Natural hCG, produced by the embryonic membranes that form the placenta during pregnancy, has a similar action to natural LH. Urine-extracted hCG (obtained from the urine of pregnant women) has been used extensively for many years in the treatment of infertility. A recombinant form of hCG is currently available, i.e. produced with biotechnology.
HCG is used in women both to induce ovulation in the case of simple hormonal disorders and as a treatment to induce the production of many follicles in the case of in vitro fertilization techniques.
It is used in humans to induce the production of testosterone, in order to promote the production of spermatozoa in case of male hormonal disorders or for the treatment of cryptorchidism (failure of a testicle to descend from the abdomen to the scrotum during the development of the fetus).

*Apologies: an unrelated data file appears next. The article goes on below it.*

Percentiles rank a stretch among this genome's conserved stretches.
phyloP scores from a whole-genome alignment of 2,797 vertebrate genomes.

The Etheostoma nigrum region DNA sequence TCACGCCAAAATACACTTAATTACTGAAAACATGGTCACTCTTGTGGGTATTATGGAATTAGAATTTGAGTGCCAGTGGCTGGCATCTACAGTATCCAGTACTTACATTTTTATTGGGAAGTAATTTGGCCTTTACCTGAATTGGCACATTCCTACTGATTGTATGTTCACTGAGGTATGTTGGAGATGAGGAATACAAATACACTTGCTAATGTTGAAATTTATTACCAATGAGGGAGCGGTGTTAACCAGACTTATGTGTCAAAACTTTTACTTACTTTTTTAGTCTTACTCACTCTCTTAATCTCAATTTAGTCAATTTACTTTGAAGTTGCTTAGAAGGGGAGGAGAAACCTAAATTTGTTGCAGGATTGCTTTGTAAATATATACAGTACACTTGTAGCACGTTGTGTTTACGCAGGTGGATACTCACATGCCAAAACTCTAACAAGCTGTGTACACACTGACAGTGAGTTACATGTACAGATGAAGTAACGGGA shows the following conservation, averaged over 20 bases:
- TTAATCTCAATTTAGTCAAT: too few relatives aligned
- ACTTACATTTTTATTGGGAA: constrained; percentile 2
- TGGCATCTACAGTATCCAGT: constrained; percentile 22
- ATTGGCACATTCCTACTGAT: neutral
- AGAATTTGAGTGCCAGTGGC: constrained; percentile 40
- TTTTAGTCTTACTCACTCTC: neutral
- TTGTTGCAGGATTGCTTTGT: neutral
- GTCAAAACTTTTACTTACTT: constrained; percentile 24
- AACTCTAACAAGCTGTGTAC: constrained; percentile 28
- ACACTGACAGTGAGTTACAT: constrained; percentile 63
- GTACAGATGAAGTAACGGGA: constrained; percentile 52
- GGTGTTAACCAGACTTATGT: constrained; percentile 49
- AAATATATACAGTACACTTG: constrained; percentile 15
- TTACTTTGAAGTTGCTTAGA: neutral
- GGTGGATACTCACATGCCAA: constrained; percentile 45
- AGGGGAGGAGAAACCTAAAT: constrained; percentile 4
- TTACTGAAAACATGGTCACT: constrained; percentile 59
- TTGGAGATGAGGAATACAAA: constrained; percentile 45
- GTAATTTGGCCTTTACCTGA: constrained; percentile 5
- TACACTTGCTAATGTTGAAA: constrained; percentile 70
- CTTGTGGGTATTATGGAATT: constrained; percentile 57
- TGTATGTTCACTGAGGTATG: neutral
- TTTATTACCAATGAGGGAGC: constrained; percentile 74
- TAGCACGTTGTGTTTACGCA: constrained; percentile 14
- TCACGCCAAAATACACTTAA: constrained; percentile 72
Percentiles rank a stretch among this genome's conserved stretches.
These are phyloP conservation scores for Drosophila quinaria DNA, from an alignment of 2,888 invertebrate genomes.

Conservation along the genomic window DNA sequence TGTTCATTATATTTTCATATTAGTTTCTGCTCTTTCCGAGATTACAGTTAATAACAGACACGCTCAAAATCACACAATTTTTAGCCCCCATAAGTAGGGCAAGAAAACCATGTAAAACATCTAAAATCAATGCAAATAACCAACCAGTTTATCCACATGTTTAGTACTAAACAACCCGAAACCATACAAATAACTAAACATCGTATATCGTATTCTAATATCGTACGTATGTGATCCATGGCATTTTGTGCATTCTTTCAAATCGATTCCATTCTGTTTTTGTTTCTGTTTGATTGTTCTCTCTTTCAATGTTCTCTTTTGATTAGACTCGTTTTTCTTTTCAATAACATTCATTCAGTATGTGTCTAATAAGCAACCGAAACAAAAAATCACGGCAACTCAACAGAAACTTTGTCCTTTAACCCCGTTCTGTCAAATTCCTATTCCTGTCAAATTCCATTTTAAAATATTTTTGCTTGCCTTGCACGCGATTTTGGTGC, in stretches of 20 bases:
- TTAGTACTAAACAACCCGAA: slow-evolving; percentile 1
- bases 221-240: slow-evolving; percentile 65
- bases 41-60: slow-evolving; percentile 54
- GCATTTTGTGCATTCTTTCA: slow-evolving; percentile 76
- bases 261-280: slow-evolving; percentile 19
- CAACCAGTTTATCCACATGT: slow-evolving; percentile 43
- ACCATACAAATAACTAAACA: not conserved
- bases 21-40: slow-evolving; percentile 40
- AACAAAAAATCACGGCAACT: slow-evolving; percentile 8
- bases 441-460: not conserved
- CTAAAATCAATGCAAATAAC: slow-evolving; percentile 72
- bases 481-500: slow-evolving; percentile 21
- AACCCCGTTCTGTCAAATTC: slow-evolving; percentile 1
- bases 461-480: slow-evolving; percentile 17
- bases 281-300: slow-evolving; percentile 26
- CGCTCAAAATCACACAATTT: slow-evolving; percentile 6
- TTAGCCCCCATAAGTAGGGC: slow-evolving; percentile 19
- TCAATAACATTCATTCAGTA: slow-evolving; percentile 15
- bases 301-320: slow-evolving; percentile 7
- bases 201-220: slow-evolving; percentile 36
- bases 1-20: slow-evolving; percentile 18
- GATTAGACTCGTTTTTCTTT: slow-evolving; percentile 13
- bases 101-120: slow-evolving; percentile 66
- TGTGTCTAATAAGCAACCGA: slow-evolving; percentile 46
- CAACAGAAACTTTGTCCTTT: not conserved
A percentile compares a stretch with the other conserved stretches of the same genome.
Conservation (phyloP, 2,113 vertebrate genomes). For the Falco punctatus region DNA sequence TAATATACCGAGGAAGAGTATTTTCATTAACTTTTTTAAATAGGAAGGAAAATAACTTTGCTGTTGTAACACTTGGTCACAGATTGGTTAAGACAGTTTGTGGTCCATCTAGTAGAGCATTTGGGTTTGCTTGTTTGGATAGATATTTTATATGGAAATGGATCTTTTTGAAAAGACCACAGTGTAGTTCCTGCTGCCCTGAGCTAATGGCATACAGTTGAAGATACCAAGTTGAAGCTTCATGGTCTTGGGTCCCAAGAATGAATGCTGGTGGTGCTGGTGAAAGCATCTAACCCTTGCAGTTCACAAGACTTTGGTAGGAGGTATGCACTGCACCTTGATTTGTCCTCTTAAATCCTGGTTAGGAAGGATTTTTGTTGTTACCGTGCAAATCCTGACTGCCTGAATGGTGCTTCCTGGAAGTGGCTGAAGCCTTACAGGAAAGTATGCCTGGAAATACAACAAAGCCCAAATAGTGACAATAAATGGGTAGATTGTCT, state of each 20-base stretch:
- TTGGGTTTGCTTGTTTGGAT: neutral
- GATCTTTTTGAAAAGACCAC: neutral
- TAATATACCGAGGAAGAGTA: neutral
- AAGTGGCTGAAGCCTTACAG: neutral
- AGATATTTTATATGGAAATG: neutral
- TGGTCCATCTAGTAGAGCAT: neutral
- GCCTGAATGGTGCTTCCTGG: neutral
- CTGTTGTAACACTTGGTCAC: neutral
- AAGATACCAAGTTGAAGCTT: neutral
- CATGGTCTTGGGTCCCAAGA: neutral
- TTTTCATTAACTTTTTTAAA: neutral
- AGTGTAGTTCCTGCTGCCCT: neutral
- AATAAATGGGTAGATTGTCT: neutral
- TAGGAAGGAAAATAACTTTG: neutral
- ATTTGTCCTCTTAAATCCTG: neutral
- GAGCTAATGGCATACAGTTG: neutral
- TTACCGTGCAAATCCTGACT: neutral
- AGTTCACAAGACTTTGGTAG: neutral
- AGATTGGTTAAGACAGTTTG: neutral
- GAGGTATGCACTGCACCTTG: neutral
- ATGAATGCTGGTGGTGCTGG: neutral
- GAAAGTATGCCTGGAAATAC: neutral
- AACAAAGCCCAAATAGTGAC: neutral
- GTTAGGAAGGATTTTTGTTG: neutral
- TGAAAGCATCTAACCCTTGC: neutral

In women, hCG is used in high doses to induce ovulation of the mature egg from a follicle that has developed to an adequate size or to support the activity of the corpus luteum, which in turn produces the necessary hormones. at conception. In men, hCG stimulates the production of testosterone by the Leydig cells of the testes; this hormone is essential for spermatogenesis.
Injection of hCG is usually given when ultrasound of the ovary shows the development of a follicle of at least 16 mm.
The gonadotropin-releasing hormone
Gonadotropin-releasing hormone (GnRH) is the hormone produced by the hypothalamus that stimulates the pituitary to secrete both FSH and LH. It is secreted intermittently, with peaks whose magnitude and frequency vary at different times of the cycle, inducing the release of FSH or LH. There are today various synthetic (analogues) forms of GnRH, which fall into two main categories: